# Help understanding reference voltage and expression/CV?

Hello all, I’m trying to bring an idea from the synth world into the pedal kingdom, and want to understand (what I guess are) some core concepts first… I’m guessing this is basic stuff for most here. It’s mostly about adding CV/Expression input, and I’ve been looking at the schematic from the ES Daisy Patch, and wanting to adopt the CV input/knob combo idea to bring into a custom Daisy board of my own.

• I’d like to use a standard 9V DC pedal power supply.
• Schematics that I see for modular synth gear use +12V and -12V
• The CV inputs on the Daisy Patch use a -10V reference from a shunt voltage reference (LM4040)

Questions for bigger brains:

1. Why do modular systems use positive and negative voltages, and pedals only seem to use positive?
2. For CV or expression inputs, how is the needed reference voltage decided? Meaning, the ES Daisy Patch uses a -10V reference. Could a -9V or +9V reference voltage work the same way? Or a +5V?

I’ve attached a bit of the Patch schematic, and highlighted the parts that I don’t quite know how to translate to a 9V DC circuit. Any help, education, complaints, suggestions, or guidance would be greatly appreciated! Thank you!

Thank you for that explanation! I was able to glimpse before it disappeared, that was very helpful.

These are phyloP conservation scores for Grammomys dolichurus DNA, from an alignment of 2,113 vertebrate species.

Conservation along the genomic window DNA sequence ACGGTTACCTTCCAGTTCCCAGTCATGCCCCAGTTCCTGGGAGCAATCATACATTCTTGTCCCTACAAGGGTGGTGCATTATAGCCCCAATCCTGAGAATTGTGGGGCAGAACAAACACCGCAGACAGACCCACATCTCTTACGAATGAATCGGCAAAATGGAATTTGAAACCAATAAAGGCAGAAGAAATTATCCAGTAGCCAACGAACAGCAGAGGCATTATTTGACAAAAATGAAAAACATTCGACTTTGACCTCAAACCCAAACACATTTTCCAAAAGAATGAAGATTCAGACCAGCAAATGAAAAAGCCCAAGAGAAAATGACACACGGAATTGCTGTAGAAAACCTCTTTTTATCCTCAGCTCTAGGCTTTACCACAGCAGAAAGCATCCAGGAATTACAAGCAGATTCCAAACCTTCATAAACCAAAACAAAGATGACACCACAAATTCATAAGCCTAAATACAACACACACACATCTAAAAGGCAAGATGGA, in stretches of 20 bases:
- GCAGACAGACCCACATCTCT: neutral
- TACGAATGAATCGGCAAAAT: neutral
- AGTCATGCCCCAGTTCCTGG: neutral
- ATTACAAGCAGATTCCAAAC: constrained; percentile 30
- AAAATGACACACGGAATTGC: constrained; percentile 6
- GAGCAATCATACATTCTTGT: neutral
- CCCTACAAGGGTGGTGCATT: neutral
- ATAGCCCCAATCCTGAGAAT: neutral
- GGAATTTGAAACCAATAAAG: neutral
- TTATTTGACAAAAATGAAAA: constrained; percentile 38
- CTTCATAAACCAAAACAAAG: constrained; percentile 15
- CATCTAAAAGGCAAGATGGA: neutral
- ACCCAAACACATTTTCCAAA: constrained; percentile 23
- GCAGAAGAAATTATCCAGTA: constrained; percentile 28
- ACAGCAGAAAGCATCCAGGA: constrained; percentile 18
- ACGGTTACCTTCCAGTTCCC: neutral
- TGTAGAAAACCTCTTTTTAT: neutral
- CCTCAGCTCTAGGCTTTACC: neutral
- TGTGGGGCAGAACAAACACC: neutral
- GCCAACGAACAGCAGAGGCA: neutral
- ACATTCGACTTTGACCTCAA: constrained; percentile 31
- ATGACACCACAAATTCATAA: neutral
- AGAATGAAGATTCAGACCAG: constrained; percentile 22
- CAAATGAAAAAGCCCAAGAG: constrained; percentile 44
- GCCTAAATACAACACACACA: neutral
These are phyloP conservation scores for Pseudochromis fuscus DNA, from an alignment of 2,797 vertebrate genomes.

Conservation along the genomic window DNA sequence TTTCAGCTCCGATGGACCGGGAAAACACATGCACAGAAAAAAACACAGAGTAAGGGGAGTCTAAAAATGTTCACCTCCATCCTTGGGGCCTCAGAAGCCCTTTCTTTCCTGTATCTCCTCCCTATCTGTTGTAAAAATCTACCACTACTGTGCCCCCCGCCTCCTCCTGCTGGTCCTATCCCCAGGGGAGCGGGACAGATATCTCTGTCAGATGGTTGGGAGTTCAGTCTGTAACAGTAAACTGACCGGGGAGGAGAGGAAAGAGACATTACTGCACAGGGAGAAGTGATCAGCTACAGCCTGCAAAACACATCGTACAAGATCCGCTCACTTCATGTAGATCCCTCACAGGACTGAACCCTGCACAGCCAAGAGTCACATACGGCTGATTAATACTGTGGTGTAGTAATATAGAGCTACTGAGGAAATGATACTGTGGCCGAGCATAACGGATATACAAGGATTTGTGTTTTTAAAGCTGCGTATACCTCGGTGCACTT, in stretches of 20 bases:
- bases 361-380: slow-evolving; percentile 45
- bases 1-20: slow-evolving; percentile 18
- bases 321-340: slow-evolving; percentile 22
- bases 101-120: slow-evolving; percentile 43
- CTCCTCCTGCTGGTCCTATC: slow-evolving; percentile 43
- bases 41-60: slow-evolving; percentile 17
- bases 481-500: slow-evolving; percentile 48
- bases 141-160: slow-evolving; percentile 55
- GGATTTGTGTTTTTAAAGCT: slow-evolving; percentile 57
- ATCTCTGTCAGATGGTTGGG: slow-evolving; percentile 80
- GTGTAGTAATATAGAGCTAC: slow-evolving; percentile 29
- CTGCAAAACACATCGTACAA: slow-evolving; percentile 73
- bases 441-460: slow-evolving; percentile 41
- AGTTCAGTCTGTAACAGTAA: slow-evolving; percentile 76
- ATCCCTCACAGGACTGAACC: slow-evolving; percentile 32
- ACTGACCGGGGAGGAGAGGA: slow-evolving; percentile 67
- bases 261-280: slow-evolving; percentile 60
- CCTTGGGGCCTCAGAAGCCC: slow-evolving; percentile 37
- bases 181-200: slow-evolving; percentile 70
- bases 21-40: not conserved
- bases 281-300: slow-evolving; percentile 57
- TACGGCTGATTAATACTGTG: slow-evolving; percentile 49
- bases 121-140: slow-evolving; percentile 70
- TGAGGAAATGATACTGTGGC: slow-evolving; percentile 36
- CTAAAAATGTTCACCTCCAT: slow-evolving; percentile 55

You can still look at it by clicking on the pencil-history icon at the upper right. I was wondering why the deletion, since it seemed relevant-helpful-accurate, except for the (perhaps humorous?) part about “since the beginning of time”.

2 Likes

I decided to pull it, just in case I was mistaken…

Neat trick about the edit history!

Here it is:
Pedals, since the beginning of time, used one 9v battery, or a power supply equivalent. The signals between a guitar and amp are small, so a maximum voltage swing of a bit less than +/-4.5V is more than enough.

Synths commonly handle much larger voltage swings.

The reason for the -10v reference in that circuit is to produce the behavior defined in the small print above the schematic. Specifically: input of -5 to +5 will produce output of +3.3 to 0. Note the inversion.
Using -9 instead of -10 will change the range of inputs, but, since the inverting (-) input of the op amp is used, the reference must be negative.

This would be a good place to suggest using the Falstad simulator to tinker with the circuit, and see what happens.